Monday, May 19, 2008

Ponderings on the Latest Forecast

According to CNN (or with a more exaggerated headline at yahoo), a survey conducted by NABE of economists say 56% expect we are starting or will have experienced a recession by the end of the year, though it will be mild and short as the credit market regains function. Thoughts:
  1. There were 52 forecasters surveyed, so it must be that 29 of the 52 agreed with this rather vague sentence about recession (55.7% rounds up to 56%).
  2. Intrade has responded, but is not yet as pessimistic as economists, as it is trading around 39.
  3. The survey date was April 17-May 1. The BEA released higher than expected numbers on April 30th, causing the Intrade shares to drop considerably that day. This would not be reflected well in the survey unless they were surveyed disproportionately on May 1. Even if they were, it is unlikely forecasters would have been able to include it in their model in such a short amount of time.
  4. Forecasters are the appropriate group to survey, better than the general economics population, but they have their own incentives via clients. Some have a incentive to be more optimistic, some more pessimistic, and since this is not a written or admitted bias I don't know how it weighs into the survey.
  5. Has someone changed the definition of "recession" on me? I understand it to be 2 consecutive quarters of negative growth. The survey estimates 1.4% of economic growth this year, sluggish but not a recession. The advance estimate for the first quarter is 0.6%. How do we have 2 negative quarters, 0.6%, and then average 1.4% on the year? Big about-face quarters of growth do not appear in professional forecasts, it is too risky for the forecaster.
  6. They discuss the Fed manipulation of the federal funds rate to help spur growth. Coincidentally, Meltzer is the guest on EconTalk this week discussing what the Fed is really doing.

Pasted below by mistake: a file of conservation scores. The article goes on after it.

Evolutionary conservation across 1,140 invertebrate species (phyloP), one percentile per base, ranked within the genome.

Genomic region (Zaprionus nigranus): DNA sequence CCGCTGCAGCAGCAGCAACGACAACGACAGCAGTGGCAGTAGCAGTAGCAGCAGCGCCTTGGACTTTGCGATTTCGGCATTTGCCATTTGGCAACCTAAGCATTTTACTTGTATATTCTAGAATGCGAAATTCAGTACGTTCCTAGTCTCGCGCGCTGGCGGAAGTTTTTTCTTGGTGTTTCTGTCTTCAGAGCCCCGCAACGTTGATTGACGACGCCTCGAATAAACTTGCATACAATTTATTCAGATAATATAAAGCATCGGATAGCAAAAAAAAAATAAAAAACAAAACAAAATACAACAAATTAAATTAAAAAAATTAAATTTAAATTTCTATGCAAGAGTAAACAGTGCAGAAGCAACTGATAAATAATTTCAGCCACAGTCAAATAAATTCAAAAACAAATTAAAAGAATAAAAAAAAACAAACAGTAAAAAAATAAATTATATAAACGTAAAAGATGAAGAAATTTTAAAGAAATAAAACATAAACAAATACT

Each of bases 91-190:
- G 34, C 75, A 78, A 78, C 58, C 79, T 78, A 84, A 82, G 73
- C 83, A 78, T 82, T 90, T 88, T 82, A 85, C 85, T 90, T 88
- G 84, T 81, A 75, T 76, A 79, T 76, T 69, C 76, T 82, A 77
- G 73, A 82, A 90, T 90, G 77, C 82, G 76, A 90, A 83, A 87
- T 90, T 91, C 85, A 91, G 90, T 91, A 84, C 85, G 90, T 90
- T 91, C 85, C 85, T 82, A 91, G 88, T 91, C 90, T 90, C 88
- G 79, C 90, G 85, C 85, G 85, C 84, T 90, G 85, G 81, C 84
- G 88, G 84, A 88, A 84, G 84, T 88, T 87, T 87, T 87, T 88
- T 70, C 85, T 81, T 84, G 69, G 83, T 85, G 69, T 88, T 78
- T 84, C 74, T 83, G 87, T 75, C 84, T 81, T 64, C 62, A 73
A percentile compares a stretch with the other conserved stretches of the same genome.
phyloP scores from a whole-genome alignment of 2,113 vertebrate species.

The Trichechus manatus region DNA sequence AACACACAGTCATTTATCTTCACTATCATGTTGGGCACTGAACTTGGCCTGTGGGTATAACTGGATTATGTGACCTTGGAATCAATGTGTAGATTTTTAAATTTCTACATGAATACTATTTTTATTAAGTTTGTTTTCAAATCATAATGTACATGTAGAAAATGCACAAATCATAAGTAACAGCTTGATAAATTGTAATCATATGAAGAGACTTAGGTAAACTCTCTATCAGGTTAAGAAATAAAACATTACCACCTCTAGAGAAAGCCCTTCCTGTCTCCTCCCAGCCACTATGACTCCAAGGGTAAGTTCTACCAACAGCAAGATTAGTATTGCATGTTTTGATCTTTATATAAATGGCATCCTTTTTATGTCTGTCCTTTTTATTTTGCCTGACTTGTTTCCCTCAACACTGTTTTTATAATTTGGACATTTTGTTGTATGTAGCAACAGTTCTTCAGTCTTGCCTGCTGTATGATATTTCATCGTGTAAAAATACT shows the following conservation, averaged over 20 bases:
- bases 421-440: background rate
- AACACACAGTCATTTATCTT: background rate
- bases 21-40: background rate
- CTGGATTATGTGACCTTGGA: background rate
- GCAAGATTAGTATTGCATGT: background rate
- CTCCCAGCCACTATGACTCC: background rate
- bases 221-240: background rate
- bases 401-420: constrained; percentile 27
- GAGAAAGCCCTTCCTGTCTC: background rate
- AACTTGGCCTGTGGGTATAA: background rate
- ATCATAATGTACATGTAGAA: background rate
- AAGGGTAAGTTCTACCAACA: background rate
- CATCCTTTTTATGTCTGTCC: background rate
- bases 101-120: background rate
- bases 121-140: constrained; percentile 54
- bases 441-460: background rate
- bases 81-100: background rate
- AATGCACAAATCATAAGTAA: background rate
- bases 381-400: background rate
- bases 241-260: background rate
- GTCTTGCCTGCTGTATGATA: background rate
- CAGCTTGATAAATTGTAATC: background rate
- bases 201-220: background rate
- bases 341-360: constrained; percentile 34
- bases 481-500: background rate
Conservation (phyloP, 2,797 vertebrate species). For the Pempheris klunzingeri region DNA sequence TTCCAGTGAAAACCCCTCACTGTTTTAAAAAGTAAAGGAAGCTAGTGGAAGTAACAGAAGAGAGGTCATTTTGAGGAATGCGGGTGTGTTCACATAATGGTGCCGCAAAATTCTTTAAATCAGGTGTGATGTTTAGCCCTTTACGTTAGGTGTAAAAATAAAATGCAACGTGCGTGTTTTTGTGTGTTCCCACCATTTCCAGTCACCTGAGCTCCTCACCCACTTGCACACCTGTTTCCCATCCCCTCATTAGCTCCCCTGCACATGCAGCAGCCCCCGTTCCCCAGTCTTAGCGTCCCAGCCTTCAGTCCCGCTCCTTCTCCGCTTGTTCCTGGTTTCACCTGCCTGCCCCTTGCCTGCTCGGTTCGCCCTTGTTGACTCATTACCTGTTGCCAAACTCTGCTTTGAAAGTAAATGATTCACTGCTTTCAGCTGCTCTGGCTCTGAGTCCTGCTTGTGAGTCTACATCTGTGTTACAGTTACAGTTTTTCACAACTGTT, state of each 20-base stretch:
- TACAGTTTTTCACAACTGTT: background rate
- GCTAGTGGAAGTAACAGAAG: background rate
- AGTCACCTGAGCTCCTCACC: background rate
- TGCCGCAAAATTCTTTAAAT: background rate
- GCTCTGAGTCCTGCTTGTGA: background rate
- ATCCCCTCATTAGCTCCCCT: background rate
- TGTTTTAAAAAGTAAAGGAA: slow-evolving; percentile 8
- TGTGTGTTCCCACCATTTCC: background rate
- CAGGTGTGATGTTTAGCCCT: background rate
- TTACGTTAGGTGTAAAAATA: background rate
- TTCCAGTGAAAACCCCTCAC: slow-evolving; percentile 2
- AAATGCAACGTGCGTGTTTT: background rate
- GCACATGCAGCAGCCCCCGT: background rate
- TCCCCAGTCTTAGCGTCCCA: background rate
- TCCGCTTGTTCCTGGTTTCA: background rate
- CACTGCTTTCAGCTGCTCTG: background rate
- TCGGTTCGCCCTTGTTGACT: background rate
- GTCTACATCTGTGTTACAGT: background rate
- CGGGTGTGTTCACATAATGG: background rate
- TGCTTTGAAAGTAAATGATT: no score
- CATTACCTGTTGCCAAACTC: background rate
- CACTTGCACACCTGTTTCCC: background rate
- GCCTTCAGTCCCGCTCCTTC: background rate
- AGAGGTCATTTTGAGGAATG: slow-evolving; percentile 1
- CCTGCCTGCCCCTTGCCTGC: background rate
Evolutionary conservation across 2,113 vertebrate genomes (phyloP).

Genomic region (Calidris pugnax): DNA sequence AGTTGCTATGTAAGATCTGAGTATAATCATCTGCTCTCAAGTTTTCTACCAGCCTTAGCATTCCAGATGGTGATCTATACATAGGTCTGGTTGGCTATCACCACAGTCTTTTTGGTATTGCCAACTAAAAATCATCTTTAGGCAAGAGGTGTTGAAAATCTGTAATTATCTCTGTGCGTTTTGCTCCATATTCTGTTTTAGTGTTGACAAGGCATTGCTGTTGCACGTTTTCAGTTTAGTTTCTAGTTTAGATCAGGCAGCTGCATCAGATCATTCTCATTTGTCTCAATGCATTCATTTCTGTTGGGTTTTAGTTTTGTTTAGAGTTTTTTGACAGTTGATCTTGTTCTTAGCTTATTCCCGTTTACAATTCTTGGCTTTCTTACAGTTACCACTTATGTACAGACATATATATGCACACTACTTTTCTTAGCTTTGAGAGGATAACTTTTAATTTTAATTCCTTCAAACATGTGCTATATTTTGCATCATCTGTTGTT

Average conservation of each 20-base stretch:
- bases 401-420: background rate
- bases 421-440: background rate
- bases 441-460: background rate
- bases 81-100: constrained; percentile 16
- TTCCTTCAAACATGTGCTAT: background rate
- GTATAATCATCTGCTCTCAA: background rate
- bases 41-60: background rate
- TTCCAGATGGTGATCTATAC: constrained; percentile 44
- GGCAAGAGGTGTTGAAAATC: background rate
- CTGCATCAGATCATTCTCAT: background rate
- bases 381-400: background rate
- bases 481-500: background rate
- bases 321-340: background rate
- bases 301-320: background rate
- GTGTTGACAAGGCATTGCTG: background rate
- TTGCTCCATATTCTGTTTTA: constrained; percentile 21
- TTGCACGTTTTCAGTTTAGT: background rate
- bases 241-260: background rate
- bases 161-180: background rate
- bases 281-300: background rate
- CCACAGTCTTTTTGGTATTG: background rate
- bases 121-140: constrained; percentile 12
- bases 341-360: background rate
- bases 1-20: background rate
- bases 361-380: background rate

7. There is considerable discussion of how much of the tax rebates will be spent and when as well as the implications for economic growth. First of all, they were spent when the President and Congress made it clear they would be passed. Secondly, why debate whether the tax rebate will work on the logic it is supposed to when the logic itself is flawed. Assuming gravity is not a constraint, can a golf ball be hit farther if it has dimples or if it is smooth? Don't bother answering because it is functionally pointless, just like debating the tax rebates effect on the economy.


Anonymous said...

A "official" recession (i.e. an NBER one) is not defined by 2 consecutive quarters of negative real GDP growth. Rather it is defined by the NBER, specifically see below:

"The NBER does not define a recession in terms of two consecutive quarters of decline in real GDP. Rather, a recession is a significant decline in economic activity spread across the economy, lasting more than a few months, normally visible in real GDP, real income, employment, industrial production, and wholesale-retail sales."--NBER

I believe the recession of 2001 fits this description. So, it is possible that we are (or were) in a recession, but the GDP numbers don't indicate this, but all of the other statistics together do.

Also, surveys that ask for discrete outcomes may not get it right, since economic growth has a continuous set of outcomes. That is, little economic growth would not be viewed as a recession, but its consequences are more similar to those of a mild recession than those from strong economic growth. So, the surveys may suggest a recession and be wrong, but if they are wrong, we are probably witnessing low economic growth, which we are (or have). Personally, I believe the recovery is underway and began sometime in late March, but the data is reported with a delay and will not reflect this for a while.

Anonymous said...

I forgot to post this earlier, but here is more detailed information on the determination of an NBER recession.

Justin M Ross said...

Good point, NBER recession though vague is better than the textbook definition (at least the 3 macro texts on my desk). FWIW, Intrade goes by the textbook rather than the NBER definition, which is probably the better choice for gambling purposes.